Beauty in Poetry Analytical Essay by CalDR

Beauty in Poetry
A discussion of Lord Byron's poem "She Walks in Beauty" and Christopher Marlowe's "The Face that Launched a Thousand Ships".
# 28229 | 741 words | 8 sources | MLA | 2002 | US
Published on Jun 23, 2003 in Literature (Poetry) , English (Analysis)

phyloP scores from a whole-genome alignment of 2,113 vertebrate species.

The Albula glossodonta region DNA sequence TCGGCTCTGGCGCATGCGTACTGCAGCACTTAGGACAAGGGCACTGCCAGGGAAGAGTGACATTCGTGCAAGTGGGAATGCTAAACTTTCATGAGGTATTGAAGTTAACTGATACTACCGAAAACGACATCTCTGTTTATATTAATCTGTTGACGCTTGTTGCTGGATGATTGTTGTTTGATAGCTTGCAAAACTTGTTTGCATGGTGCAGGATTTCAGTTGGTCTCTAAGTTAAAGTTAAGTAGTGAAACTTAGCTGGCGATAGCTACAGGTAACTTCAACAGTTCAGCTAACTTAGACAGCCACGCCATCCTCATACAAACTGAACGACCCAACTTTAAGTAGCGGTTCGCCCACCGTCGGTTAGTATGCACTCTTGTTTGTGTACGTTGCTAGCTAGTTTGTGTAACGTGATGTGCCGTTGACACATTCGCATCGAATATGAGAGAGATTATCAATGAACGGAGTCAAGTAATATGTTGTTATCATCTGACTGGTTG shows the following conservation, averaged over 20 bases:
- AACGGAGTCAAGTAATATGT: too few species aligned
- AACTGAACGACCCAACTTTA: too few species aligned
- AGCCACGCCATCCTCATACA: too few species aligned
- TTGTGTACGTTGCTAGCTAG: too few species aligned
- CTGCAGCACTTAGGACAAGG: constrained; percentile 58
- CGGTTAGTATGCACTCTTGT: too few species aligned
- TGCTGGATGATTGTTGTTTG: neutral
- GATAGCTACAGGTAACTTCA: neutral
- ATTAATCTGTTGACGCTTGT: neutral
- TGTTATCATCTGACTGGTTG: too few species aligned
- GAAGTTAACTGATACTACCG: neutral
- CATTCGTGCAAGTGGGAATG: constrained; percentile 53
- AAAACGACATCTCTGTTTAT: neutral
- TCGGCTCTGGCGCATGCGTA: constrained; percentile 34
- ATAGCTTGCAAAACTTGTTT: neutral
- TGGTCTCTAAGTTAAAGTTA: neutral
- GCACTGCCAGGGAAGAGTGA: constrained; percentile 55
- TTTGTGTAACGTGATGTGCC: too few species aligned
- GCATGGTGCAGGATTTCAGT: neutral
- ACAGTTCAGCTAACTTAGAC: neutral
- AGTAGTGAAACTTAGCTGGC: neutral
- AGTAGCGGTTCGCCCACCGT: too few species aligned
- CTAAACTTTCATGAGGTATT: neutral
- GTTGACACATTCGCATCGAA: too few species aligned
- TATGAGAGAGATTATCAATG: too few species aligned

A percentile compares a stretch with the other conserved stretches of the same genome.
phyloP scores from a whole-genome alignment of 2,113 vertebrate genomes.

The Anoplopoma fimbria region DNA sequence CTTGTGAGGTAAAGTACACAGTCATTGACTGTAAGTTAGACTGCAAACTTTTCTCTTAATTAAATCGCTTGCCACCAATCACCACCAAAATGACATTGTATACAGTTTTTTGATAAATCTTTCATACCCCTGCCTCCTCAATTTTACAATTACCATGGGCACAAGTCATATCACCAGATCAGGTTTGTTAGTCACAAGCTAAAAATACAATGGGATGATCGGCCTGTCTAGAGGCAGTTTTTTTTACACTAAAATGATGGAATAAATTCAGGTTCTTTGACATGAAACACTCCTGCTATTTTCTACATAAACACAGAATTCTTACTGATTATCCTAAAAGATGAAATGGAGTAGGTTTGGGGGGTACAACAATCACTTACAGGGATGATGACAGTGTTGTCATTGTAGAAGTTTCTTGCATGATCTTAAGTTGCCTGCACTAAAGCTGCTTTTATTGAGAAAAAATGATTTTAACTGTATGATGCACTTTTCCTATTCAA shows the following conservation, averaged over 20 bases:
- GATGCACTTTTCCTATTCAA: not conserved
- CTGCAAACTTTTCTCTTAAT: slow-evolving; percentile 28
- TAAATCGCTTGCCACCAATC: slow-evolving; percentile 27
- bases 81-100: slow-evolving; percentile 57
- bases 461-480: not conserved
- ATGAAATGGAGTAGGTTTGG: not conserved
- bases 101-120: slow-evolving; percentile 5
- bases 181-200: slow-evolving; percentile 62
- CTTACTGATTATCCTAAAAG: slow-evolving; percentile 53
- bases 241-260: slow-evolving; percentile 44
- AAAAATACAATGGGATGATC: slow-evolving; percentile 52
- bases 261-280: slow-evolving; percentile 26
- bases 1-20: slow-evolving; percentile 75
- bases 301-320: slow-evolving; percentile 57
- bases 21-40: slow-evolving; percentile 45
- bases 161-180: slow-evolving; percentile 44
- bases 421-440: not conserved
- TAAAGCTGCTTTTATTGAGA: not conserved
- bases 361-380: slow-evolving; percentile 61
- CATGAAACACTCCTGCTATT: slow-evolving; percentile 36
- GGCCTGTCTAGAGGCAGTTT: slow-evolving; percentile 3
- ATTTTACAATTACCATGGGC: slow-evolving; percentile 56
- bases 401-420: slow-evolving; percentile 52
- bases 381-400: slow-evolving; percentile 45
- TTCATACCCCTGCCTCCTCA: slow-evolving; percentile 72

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In 1814, Lord Byron, upon seeing his cousin Lady Anne Wilmot Horton in "a mourning dress of spangled black", was so moved that by the next day he had written "She Walks in Beauty," first published in Hebrew Melodies in 1815. Similarly, more than two centuries earlier, a young, radical poet from Canterbury named Christopher Marlowe published "The Tragical History of Doctor Faustus" which contains a poem inspired by "The Face That Launched a Thousand Ships," namely Helen of Troy. The paper shows that as "idealized" women, Byron's cousin Anne and Marlowe's Helen stand as symbols of love in the hearts of the two authors. It examines the way the image of beauty is expressed in both poems.

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